P.P.S.: Thanks again to Bialogue/New York Area Bisexual Network webmaster, wink-wink, for lighting the fire that led others to push for bi representing June 22 at the White House pride reception, [http://bialogue.livejournal.com/38374.html], Ellyn Ruthstrom for further pushing the cause forward including the DNC gathering that morning, Robyn Ochs for contacting the White House and Rea Carey at the National Lesbian and Gay Task Force, and others including Loraine, Denise Penn and others who lent their knowledge and support to the quick action that led to the nearly-last-minute White House and DNC invitations. Let's hope that two years in a row of last-minute arrangements brings about a greater appreciation, awareness and consciousness of the fact that bi people really do exist and that we should be considered right from the get-go of all such planning. And more, of course, but this would be a start. -- GN
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Lani Ka'ahumanu remembers:
It was the first National Bisexual Conference produced/hosted by BiPOL in 1990. Initially it was "International" but we soon realized that was too much. Another question would be [in addition to: Did you attend the first national bi conference]: Did you go to the 1987 March on Washington where BBWN's Lucy Friedlander and Liz Nania (I think) produced a flyer that asked "Are we ready for a national bisexual network?" and BiPOL SF agreed to have our contact information on the flyer and to handle the response -- which we did, and the response was overwhelmingly YES WE ARE --so Autumn Courtney and I of BiPOL SF were sitting in my kitchen and said let's have BiPOL host a 1990 national conference to begin organizing a national organization. Woo-hoo! Someone -- Lucy and Liz? -- made a National Bisexual Network banner for the bisexual MOW contingent to march behind, and someone commented we have a banner and no network or something like that ... any BBWN folks have that bit of information?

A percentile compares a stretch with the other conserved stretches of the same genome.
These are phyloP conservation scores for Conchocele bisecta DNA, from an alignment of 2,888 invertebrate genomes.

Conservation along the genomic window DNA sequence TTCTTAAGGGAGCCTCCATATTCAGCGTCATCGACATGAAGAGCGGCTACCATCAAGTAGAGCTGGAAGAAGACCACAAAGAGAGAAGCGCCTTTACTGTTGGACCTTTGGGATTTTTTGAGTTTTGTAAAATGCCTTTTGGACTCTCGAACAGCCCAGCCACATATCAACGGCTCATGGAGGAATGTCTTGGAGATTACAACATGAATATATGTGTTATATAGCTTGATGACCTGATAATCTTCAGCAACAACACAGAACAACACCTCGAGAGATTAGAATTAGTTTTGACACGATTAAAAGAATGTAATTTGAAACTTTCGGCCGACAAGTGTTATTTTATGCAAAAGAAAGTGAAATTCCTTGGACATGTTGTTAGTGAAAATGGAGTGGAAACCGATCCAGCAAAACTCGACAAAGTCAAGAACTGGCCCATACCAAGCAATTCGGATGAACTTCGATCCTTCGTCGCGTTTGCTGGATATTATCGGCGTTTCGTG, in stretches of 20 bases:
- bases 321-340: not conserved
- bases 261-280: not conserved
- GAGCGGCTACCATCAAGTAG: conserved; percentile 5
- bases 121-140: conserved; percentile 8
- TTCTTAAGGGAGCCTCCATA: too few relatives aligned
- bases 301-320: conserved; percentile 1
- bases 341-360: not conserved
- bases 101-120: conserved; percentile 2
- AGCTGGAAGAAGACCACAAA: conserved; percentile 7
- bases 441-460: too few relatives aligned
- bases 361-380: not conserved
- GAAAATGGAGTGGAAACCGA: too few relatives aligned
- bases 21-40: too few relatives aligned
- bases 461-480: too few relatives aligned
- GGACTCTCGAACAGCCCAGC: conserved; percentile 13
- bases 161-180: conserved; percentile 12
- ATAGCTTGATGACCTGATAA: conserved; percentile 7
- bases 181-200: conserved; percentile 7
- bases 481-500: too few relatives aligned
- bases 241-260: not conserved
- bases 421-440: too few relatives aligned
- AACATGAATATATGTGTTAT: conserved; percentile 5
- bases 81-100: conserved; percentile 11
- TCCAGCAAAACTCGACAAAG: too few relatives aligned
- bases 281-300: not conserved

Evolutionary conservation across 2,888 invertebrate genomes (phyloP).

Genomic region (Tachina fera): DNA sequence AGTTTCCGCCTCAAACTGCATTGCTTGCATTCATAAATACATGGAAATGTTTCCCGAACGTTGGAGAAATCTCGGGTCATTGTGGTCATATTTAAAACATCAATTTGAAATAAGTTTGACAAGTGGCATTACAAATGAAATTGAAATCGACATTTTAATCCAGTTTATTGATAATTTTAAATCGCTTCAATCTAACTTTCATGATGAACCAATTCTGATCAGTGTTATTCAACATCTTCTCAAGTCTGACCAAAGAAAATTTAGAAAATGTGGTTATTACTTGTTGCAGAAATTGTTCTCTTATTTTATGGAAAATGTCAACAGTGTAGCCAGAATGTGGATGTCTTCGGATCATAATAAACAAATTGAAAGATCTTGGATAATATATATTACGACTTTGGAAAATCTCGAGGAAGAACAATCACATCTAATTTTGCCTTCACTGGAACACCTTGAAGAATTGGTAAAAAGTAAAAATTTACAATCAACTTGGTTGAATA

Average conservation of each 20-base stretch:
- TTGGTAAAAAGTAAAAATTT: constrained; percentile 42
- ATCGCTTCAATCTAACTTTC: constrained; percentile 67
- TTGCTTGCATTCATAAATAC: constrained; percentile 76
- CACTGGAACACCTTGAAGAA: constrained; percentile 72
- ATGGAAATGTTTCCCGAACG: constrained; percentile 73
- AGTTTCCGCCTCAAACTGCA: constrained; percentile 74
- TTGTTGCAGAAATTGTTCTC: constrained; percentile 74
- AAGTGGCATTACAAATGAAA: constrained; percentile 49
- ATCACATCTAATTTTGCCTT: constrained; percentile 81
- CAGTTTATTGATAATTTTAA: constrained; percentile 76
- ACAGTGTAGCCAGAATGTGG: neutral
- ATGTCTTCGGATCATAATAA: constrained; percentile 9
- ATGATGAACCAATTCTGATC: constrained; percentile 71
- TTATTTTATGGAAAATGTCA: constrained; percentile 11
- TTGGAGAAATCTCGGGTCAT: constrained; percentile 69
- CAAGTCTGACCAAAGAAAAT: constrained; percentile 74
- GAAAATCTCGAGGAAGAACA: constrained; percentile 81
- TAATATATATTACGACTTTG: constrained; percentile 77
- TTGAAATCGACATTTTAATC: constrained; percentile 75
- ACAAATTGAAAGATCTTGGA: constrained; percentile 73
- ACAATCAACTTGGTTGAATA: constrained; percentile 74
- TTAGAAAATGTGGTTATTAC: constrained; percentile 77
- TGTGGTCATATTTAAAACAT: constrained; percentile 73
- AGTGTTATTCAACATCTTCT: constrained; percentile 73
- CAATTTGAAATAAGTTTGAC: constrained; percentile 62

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Rifka Reichler remembers:
I have an article that appeared in "Equal Times News," the local lgbt Minneapolis/St. Paul newspaper re: the conference held in San Francisco in summer 1990 that four people from Minnesota attended. I also have an article announcing the conference in Minneapolis in 1992 (which I was privileged to be at). ... Wow: 20 years! Congrats to us.
P.S.: One quick thought -- the beginnings of the national bi movement coincided with my becoming a mom and less able to travel- and this was pre-Internet. I lived in an area where I was *very* closeted. But thanks to many of the amazing friends I made at conferences etc., I always felt I was part of the community whether I was active or not. You who took care of me emotionally from far away know who you are -- THANK YOU.